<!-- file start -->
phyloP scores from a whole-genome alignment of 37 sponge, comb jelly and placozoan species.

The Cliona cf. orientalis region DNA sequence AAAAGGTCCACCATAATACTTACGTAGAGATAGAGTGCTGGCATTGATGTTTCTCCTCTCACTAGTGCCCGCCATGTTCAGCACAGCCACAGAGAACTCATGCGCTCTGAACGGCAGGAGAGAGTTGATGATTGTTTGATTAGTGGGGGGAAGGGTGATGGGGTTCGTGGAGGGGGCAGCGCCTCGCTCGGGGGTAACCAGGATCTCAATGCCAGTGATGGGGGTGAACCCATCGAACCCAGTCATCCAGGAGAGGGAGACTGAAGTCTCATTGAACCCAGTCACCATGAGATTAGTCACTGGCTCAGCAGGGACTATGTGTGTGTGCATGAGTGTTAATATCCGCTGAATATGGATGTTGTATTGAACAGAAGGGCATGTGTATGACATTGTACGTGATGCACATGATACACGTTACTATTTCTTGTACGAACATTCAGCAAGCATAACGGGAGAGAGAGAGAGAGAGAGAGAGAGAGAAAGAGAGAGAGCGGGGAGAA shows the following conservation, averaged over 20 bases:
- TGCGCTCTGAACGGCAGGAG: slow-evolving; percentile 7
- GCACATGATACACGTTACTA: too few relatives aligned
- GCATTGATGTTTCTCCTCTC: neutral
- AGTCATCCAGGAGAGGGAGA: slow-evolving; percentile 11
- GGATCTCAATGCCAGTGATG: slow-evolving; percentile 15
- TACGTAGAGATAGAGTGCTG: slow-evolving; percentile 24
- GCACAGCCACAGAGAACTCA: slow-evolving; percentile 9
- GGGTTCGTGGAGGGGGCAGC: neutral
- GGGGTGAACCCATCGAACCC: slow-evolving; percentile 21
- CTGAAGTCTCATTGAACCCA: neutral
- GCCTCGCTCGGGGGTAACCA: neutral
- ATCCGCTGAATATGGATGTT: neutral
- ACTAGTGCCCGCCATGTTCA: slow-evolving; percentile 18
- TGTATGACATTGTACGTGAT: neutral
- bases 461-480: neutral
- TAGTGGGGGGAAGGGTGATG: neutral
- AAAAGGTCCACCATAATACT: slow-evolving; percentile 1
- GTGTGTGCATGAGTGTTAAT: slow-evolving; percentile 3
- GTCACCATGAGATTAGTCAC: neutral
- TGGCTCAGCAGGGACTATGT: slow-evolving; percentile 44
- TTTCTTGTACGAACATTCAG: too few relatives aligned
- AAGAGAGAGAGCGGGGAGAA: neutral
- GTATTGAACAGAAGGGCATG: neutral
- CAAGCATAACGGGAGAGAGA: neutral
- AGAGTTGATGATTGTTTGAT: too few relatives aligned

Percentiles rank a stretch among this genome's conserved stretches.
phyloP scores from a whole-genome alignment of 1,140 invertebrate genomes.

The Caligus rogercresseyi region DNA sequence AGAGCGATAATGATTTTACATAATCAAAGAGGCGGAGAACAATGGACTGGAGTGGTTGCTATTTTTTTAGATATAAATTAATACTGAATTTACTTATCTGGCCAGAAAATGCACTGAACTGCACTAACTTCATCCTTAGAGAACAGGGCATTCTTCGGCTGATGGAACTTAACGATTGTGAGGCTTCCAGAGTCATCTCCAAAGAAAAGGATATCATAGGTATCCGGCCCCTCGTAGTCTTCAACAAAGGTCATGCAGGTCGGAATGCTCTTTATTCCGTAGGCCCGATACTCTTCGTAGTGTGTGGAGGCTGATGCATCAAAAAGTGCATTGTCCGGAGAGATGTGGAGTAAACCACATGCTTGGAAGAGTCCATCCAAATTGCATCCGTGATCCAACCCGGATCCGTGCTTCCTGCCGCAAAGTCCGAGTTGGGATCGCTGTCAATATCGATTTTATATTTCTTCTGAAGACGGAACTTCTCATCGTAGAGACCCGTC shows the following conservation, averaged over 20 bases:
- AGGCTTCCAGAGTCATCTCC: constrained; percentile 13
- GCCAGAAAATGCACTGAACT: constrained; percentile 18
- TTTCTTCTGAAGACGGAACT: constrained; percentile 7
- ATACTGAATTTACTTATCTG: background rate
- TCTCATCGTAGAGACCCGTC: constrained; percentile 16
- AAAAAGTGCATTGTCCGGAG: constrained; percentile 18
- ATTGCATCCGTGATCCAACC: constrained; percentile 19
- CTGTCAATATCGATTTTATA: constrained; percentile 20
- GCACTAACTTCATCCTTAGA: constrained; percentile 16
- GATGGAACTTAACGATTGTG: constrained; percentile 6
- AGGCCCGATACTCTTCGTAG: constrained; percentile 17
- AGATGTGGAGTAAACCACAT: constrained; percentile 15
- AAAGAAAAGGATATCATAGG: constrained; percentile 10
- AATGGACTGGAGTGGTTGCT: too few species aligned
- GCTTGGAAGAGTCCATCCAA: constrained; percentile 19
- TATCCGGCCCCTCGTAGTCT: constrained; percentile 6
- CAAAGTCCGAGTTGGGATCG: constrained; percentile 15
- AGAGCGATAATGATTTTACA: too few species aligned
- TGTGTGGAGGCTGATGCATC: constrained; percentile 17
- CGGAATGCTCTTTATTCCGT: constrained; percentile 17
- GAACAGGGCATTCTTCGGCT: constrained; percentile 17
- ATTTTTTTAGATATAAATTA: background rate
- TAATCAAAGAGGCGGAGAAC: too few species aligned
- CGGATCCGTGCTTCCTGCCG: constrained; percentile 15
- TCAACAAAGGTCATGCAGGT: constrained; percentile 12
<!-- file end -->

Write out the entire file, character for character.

phyloP scores from a whole-genome alignment of 37 sponge, comb jelly and placozoan species.

The Cliona cf. orientalis region DNA sequence AAAAGGTCCACCATAATACTTACGTAGAGATAGAGTGCTGGCATTGATGTTTCTCCTCTCACTAGTGCCCGCCATGTTCAGCACAGCCACAGAGAACTCATGCGCTCTGAACGGCAGGAGAGAGTTGATGATTGTTTGATTAGTGGGGGGAAGGGTGATGGGGTTCGTGGAGGGGGCAGCGCCTCGCTCGGGGGTAACCAGGATCTCAATGCCAGTGATGGGGGTGAACCCATCGAACCCAGTCATCCAGGAGAGGGAGACTGAAGTCTCATTGAACCCAGTCACCATGAGATTAGTCACTGGCTCAGCAGGGACTATGTGTGTGTGCATGAGTGTTAATATCCGCTGAATATGGATGTTGTATTGAACAGAAGGGCATGTGTATGACATTGTACGTGATGCACATGATACACGTTACTATTTCTTGTACGAACATTCAGCAAGCATAACGGGAGAGAGAGAGAGAGAGAGAGAGAGAGAAAGAGAGAGAGCGGGGAGAA shows the following conservation, averaged over 20 bases:
- TGCGCTCTGAACGGCAGGAG: slow-evolving; percentile 7
- GCACATGATACACGTTACTA: too few relatives aligned
- GCATTGATGTTTCTCCTCTC: neutral
- AGTCATCCAGGAGAGGGAGA: slow-evolving; percentile 11
- GGATCTCAATGCCAGTGATG: slow-evolving; percentile 15
- TACGTAGAGATAGAGTGCTG: slow-evolving; percentile 24
- GCACAGCCACAGAGAACTCA: slow-evolving; percentile 9
- GGGTTCGTGGAGGGGGCAGC: neutral
- GGGGTGAACCCATCGAACCC: slow-evolving; percentile 21
- CTGAAGTCTCATTGAACCCA: neutral
- GCCTCGCTCGGGGGTAACCA: neutral
- ATCCGCTGAATATGGATGTT: neutral
- ACTAGTGCCCGCCATGTTCA: slow-evolving; percentile 18
- TGTATGACATTGTACGTGAT: neutral
- bases 461-480: neutral
- TAGTGGGGGGAAGGGTGATG: neutral
- AAAAGGTCCACCATAATACT: slow-evolving; percentile 1
- GTGTGTGCATGAGTGTTAAT: slow-evolving; percentile 3
- GTCACCATGAGATTAGTCAC: neutral
- TGGCTCAGCAGGGACTATGT: slow-evolving; percentile 44
- TTTCTTGTACGAACATTCAG: too few relatives aligned
- AAGAGAGAGAGCGGGGAGAA: neutral
- GTATTGAACAGAAGGGCATG: neutral
- CAAGCATAACGGGAGAGAGA: neutral
- AGAGTTGATGATTGTTTGAT: too few relatives aligned

Percentiles rank a stretch among this genome's conserved stretches.
phyloP scores from a whole-genome alignment of 1,140 invertebrate genomes.

The Caligus rogercresseyi region DNA sequence AGAGCGATAATGATTTTACATAATCAAAGAGGCGGAGAACAATGGACTGGAGTGGTTGCTATTTTTTTAGATATAAATTAATACTGAATTTACTTATCTGGCCAGAAAATGCACTGAACTGCACTAACTTCATCCTTAGAGAACAGGGCATTCTTCGGCTGATGGAACTTAACGATTGTGAGGCTTCCAGAGTCATCTCCAAAGAAAAGGATATCATAGGTATCCGGCCCCTCGTAGTCTTCAACAAAGGTCATGCAGGTCGGAATGCTCTTTATTCCGTAGGCCCGATACTCTTCGTAGTGTGTGGAGGCTGATGCATCAAAAAGTGCATTGTCCGGAGAGATGTGGAGTAAACCACATGCTTGGAAGAGTCCATCCAAATTGCATCCGTGATCCAACCCGGATCCGTGCTTCCTGCCGCAAAGTCCGAGTTGGGATCGCTGTCAATATCGATTTTATATTTCTTCTGAAGACGGAACTTCTCATCGTAGAGACCCGTC shows the following conservation, averaged over 20 bases:
- AGGCTTCCAGAGTCATCTCC: constrained; percentile 13
- GCCAGAAAATGCACTGAACT: constrained; percentile 18
- TTTCTTCTGAAGACGGAACT: constrained; percentile 7
- ATACTGAATTTACTTATCTG: background rate
- TCTCATCGTAGAGACCCGTC: constrained; percentile 16
- AAAAAGTGCATTGTCCGGAG: constrained; percentile 18
- ATTGCATCCGTGATCCAACC: constrained; percentile 19
- CTGTCAATATCGATTTTATA: constrained; percentile 20
- GCACTAACTTCATCCTTAGA: constrained; percentile 16
- GATGGAACTTAACGATTGTG: constrained; percentile 6
- AGGCCCGATACTCTTCGTAG: constrained; percentile 17
- AGATGTGGAGTAAACCACAT: constrained; percentile 15
- AAAGAAAAGGATATCATAGG: constrained; percentile 10
- AATGGACTGGAGTGGTTGCT: too few species aligned
- GCTTGGAAGAGTCCATCCAA: constrained; percentile 19
- TATCCGGCCCCTCGTAGTCT: constrained; percentile 6
- CAAAGTCCGAGTTGGGATCG: constrained; percentile 15
- AGAGCGATAATGATTTTACA: too few species aligned
- TGTGTGGAGGCTGATGCATC: constrained; percentile 17
- CGGAATGCTCTTTATTCCGT: constrained; percentile 17
- GAACAGGGCATTCTTCGGCT: constrained; percentile 17
- ATTTTTTTAGATATAAATTA: background rate
- TAATCAAAGAGGCGGAGAAC: too few species aligned
- CGGATCCGTGCTTCCTGCCG: constrained; percentile 15
- TCAACAAAGGTCATGCAGGT: constrained; percentile 12